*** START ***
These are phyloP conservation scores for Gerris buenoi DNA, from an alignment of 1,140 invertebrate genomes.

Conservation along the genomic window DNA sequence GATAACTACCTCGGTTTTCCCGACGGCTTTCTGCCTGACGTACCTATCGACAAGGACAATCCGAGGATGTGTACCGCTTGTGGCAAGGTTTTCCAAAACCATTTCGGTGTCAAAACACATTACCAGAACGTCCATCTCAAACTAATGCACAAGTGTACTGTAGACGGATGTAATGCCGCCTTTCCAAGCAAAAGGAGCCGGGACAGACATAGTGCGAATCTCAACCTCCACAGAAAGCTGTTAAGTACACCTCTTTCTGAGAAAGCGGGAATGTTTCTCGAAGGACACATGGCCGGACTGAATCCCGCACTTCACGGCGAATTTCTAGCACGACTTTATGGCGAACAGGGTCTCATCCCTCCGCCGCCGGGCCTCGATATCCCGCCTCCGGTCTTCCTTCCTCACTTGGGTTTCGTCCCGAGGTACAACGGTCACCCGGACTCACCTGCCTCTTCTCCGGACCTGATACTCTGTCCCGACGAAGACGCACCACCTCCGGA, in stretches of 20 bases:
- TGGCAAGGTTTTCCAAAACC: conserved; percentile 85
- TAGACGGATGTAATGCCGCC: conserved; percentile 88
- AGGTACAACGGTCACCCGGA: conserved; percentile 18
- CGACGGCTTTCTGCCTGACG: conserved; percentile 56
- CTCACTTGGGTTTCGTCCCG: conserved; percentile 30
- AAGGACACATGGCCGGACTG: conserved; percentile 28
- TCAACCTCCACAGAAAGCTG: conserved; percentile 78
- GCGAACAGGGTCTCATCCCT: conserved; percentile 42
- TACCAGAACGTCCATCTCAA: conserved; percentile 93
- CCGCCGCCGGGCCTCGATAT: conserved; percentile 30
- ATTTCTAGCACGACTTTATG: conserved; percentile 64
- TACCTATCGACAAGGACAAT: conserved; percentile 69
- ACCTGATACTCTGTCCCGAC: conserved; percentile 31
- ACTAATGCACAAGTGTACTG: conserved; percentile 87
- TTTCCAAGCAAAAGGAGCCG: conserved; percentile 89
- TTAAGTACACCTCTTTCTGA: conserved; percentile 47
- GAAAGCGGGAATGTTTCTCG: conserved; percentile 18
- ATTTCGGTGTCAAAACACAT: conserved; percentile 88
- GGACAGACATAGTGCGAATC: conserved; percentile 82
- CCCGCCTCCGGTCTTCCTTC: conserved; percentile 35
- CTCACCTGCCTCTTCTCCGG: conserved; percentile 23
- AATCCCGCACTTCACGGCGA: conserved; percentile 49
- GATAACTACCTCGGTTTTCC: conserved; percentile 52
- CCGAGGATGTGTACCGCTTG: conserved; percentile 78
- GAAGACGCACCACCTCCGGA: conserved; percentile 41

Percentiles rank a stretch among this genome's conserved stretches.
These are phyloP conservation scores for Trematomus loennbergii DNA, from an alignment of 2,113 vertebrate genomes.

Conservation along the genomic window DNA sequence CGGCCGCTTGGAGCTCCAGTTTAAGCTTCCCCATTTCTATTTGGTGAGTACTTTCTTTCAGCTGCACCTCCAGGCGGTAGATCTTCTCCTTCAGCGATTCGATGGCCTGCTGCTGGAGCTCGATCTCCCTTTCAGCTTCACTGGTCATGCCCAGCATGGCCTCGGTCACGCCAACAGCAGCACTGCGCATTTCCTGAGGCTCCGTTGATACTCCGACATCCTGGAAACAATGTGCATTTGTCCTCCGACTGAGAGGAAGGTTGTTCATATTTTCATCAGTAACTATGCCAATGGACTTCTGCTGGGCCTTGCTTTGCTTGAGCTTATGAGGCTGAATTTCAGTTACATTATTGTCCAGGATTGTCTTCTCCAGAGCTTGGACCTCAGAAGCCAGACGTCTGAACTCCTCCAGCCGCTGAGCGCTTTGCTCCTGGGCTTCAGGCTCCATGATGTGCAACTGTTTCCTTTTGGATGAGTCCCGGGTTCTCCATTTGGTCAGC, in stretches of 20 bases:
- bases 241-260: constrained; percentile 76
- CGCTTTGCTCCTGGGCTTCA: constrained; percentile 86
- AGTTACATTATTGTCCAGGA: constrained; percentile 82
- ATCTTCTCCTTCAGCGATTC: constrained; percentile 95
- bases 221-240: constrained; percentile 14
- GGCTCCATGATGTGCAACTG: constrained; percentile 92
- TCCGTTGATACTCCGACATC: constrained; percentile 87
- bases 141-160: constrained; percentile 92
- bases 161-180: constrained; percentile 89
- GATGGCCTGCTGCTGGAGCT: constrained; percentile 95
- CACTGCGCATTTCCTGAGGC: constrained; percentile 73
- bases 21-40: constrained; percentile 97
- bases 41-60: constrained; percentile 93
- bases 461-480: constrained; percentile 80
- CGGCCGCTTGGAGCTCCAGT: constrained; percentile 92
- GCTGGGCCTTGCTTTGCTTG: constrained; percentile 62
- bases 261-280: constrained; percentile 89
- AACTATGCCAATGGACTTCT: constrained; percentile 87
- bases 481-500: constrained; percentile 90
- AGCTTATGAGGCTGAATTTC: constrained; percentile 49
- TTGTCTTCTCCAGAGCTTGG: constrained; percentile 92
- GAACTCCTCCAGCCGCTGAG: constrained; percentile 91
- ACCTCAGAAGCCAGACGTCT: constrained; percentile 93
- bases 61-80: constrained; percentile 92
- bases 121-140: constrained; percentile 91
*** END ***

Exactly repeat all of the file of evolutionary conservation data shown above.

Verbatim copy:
These are phyloP conservation scores for Gerris buenoi DNA, from an alignment of 1,140 invertebrate genomes.

Conservation along the genomic window DNA sequence GATAACTACCTCGGTTTTCCCGACGGCTTTCTGCCTGACGTACCTATCGACAAGGACAATCCGAGGATGTGTACCGCTTGTGGCAAGGTTTTCCAAAACCATTTCGGTGTCAAAACACATTACCAGAACGTCCATCTCAAACTAATGCACAAGTGTACTGTAGACGGATGTAATGCCGCCTTTCCAAGCAAAAGGAGCCGGGACAGACATAGTGCGAATCTCAACCTCCACAGAAAGCTGTTAAGTACACCTCTTTCTGAGAAAGCGGGAATGTTTCTCGAAGGACACATGGCCGGACTGAATCCCGCACTTCACGGCGAATTTCTAGCACGACTTTATGGCGAACAGGGTCTCATCCCTCCGCCGCCGGGCCTCGATATCCCGCCTCCGGTCTTCCTTCCTCACTTGGGTTTCGTCCCGAGGTACAACGGTCACCCGGACTCACCTGCCTCTTCTCCGGACCTGATACTCTGTCCCGACGAAGACGCACCACCTCCGGA, in stretches of 20 bases:
- TGGCAAGGTTTTCCAAAACC: conserved; percentile 85
- TAGACGGATGTAATGCCGCC: conserved; percentile 88
- AGGTACAACGGTCACCCGGA: conserved; percentile 18
- CGACGGCTTTCTGCCTGACG: conserved; percentile 56
- CTCACTTGGGTTTCGTCCCG: conserved; percentile 30
- AAGGACACATGGCCGGACTG: conserved; percentile 28
- TCAACCTCCACAGAAAGCTG: conserved; percentile 78
- GCGAACAGGGTCTCATCCCT: conserved; percentile 42
- TACCAGAACGTCCATCTCAA: conserved; percentile 93
- CCGCCGCCGGGCCTCGATAT: conserved; percentile 30
- ATTTCTAGCACGACTTTATG: conserved; percentile 64
- TACCTATCGACAAGGACAAT: conserved; percentile 69
- ACCTGATACTCTGTCCCGAC: conserved; percentile 31
- ACTAATGCACAAGTGTACTG: conserved; percentile 87
- TTTCCAAGCAAAAGGAGCCG: conserved; percentile 89
- TTAAGTACACCTCTTTCTGA: conserved; percentile 47
- GAAAGCGGGAATGTTTCTCG: conserved; percentile 18
- ATTTCGGTGTCAAAACACAT: conserved; percentile 88
- GGACAGACATAGTGCGAATC: conserved; percentile 82
- CCCGCCTCCGGTCTTCCTTC: conserved; percentile 35
- CTCACCTGCCTCTTCTCCGG: conserved; percentile 23
- AATCCCGCACTTCACGGCGA: conserved; percentile 49
- GATAACTACCTCGGTTTTCC: conserved; percentile 52
- CCGAGGATGTGTACCGCTTG: conserved; percentile 78
- GAAGACGCACCACCTCCGGA: conserved; percentile 41

Percentiles rank a stretch among this genome's conserved stretches.
These are phyloP conservation scores for Trematomus loennbergii DNA, from an alignment of 2,113 vertebrate genomes.

Conservation along the genomic window DNA sequence CGGCCGCTTGGAGCTCCAGTTTAAGCTTCCCCATTTCTATTTGGTGAGTACTTTCTTTCAGCTGCACCTCCAGGCGGTAGATCTTCTCCTTCAGCGATTCGATGGCCTGCTGCTGGAGCTCGATCTCCCTTTCAGCTTCACTGGTCATGCCCAGCATGGCCTCGGTCACGCCAACAGCAGCACTGCGCATTTCCTGAGGCTCCGTTGATACTCCGACATCCTGGAAACAATGTGCATTTGTCCTCCGACTGAGAGGAAGGTTGTTCATATTTTCATCAGTAACTATGCCAATGGACTTCTGCTGGGCCTTGCTTTGCTTGAGCTTATGAGGCTGAATTTCAGTTACATTATTGTCCAGGATTGTCTTCTCCAGAGCTTGGACCTCAGAAGCCAGACGTCTGAACTCCTCCAGCCGCTGAGCGCTTTGCTCCTGGGCTTCAGGCTCCATGATGTGCAACTGTTTCCTTTTGGATGAGTCCCGGGTTCTCCATTTGGTCAGC, in stretches of 20 bases:
- bases 241-260: constrained; percentile 76
- CGCTTTGCTCCTGGGCTTCA: constrained; percentile 86
- AGTTACATTATTGTCCAGGA: constrained; percentile 82
- ATCTTCTCCTTCAGCGATTC: constrained; percentile 95
- bases 221-240: constrained; percentile 14
- GGCTCCATGATGTGCAACTG: constrained; percentile 92
- TCCGTTGATACTCCGACATC: constrained; percentile 87
- bases 141-160: constrained; percentile 92
- bases 161-180: constrained; percentile 89
- GATGGCCTGCTGCTGGAGCT: constrained; percentile 95
- CACTGCGCATTTCCTGAGGC: constrained; percentile 73
- bases 21-40: constrained; percentile 97
- bases 41-60: constrained; percentile 93
- bases 461-480: constrained; percentile 80
- CGGCCGCTTGGAGCTCCAGT: constrained; percentile 92
- GCTGGGCCTTGCTTTGCTTG: constrained; percentile 62
- bases 261-280: constrained; percentile 89
- AACTATGCCAATGGACTTCT: constrained; percentile 87
- bases 481-500: constrained; percentile 90
- AGCTTATGAGGCTGAATTTC: constrained; percentile 49
- TTGTCTTCTCCAGAGCTTGG: constrained; percentile 92
- GAACTCCTCCAGCCGCTGAG: constrained; percentile 91
- ACCTCAGAAGCCAGACGTCT: constrained; percentile 93
- bases 61-80: constrained; percentile 92
- bases 121-140: constrained; percentile 91